But after two years she knew there was something else she was destined to do. She decided to take a chance on her dream and put all her time into music.
At 23 Lisa’s good friend Kelsey offered to be her manager, helping her secure gigs in Michigan for the summer. She was able to quit her day job and focus solely on her writing and singing. She no longer worried she might be that artist singing her heart out as people walked by … this was the only thing that felt true to her. Lisa and Kelsey worked together for six months until Kelsey moved to Chicago.
Then, as if straight from the pages of a movie script, Lisa packed her Jeep, left her hometown boyfriend and started driving by herself from Michigan to L.A. She didn’t know where she would be living or what would happen, but she felt it was right.
Her parents were incredibly supportive of her decision. Her mom gave her a hug and told her if things didn’t work out, she could always come home, reboot and go back and try again. Having that safety net took a lot of the pressure off Lisa.
On the way, she visited Kelsey in Chicago and then stayed with a friend’s sibling in Nebraska. Other than those brief respites, it was just her and the open road. She drove through the fog and clouds right into the sunny skies of California. She didn’t know what was going to happen, but a sense of adventure kept her going. She was following her passion and finally felt alive.
Ben Gibbard, the front man of one of Lisa’s favorite bands, Death Cab for Cutie, said his album Codes and Keys was his least favorite because he wrote it while he in L.A.—which made him feel constrained in what he was allowed to say. Lisa found it profound that Ben believed he wrote better in different locations. She says, “All songwriters have the dream to pick your stuff up and go to a cabin somewhere and just write. And I still have that dream—there is a part of me that wants to rent a villa in Italy and write.”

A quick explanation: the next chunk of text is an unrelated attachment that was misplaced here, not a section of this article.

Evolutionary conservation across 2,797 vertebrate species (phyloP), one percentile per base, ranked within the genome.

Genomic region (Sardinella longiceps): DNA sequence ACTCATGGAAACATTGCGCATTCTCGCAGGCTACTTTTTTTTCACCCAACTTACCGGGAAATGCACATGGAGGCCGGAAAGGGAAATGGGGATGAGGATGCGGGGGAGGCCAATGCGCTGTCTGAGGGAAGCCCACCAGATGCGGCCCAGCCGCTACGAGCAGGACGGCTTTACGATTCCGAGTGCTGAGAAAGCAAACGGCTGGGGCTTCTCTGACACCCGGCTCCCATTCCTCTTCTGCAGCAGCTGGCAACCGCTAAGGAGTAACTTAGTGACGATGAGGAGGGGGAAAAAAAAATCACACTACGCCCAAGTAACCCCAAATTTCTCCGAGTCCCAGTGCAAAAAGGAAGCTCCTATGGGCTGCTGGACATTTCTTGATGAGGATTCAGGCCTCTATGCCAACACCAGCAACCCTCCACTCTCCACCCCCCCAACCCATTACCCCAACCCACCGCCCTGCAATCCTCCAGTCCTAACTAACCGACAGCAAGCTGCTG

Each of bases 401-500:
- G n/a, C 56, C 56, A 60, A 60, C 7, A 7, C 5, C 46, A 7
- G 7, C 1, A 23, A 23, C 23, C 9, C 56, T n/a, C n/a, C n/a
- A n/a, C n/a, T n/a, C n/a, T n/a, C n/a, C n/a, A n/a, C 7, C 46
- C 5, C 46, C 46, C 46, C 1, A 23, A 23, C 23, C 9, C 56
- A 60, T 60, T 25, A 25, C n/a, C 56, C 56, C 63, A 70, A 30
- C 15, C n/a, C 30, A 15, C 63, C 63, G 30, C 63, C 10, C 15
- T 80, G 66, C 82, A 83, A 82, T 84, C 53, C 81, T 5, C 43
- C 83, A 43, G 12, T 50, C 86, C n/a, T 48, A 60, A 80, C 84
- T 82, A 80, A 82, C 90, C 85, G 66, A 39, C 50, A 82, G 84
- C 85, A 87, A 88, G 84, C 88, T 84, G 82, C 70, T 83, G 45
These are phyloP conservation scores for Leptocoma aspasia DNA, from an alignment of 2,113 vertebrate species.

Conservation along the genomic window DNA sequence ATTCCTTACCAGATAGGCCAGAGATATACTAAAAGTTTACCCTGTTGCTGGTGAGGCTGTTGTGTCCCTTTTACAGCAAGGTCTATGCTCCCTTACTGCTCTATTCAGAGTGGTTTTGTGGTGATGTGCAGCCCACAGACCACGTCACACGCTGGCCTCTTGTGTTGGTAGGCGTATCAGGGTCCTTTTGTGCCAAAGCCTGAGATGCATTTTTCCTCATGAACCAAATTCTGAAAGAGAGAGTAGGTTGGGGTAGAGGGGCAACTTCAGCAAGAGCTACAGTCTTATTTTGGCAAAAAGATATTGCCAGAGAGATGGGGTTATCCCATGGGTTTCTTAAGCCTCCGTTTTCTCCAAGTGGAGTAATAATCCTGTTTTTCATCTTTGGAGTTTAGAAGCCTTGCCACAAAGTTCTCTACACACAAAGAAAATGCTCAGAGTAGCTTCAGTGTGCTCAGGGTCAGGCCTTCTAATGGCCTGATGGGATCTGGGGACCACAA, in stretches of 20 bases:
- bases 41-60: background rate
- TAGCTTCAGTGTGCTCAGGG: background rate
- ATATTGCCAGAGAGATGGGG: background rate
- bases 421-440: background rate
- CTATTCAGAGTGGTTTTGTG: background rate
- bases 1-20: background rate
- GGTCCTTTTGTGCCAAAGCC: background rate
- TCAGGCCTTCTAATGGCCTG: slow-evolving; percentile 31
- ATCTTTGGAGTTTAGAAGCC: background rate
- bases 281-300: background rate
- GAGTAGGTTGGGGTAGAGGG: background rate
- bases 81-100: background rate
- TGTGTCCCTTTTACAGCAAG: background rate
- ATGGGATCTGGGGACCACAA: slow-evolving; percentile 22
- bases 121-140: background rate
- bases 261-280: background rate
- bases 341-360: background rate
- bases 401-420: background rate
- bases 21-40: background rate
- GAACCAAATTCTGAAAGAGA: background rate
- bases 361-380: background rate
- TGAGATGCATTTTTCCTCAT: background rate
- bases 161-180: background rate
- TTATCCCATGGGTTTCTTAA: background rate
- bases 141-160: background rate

So not knowing a single soul, Lisa arrived in the City of Angels with that spirit of adventure and her dreams fueling her. She bounced around at first, staying with friends of friends, but eventually she found an apartment in Glendale. Although that apartment was a steal, she realized she wanted to be based in Hermosa Beach and started working with local producer A.J. Fox.
Lisa worked as a nanny to a 3-year-old to pay the bills while producing tracks with A.J. Together they created her two favorite tracks—“Est” and “Paper and Receipts”—in 2017. “Est” represented the time difference between L.A. and Michigan, as well as the dynamic of her past relationship with the boyfriend she left behind. “Paper and Receipts” is about the little things from relationships that you find and remember.
Soon she met Zacc West, a fellow South Bay musician, at one of her gigs at The Strand House. He approached her after she played a set, told her she was really talented and later reached out with the idea that the two of them should work together. Before agreeing to his offer, she wanted to watch him play. His talent blew her away, and for the next year they worked together writing songs.
Zac, born and bred in the South Bay, exposed her to all the best local jaunts and restaurants the Beach Cities have to offer. They produced an album together earlier this year titled Copperline and made it available on Spotify. Within the first year of moving to the South Bay, she started getting some happy hour gigs at places such as The Standing Room, The Strand House and The Slip Bar.
Lisa now has a steady stream of gigs at Terranea Resort, The Portofino, The Point and Hotel Café in Hollywood. She enjoys the niche found here but also wants to write and release more of her own music. She is actively looking for the right producer to collaborate with—often the most challenging part of the process.
“It’s kind of like dating, she says. “You can’t force it to happen. It has to be the right match, and they have to see where the song can go. I feel that I am good at writing lyrics and the bass of the melody, but I need that talented person to see the message I am trying to get out and enhance it.”
In the coming year she hopes to find that perfect match and get some new music out. Lisa’s dream is to reach as many people with her music as possible and share her love of it with others. We can’t wait to hear it.
Plaza El Segundo
Photos courtesy of David Fairchild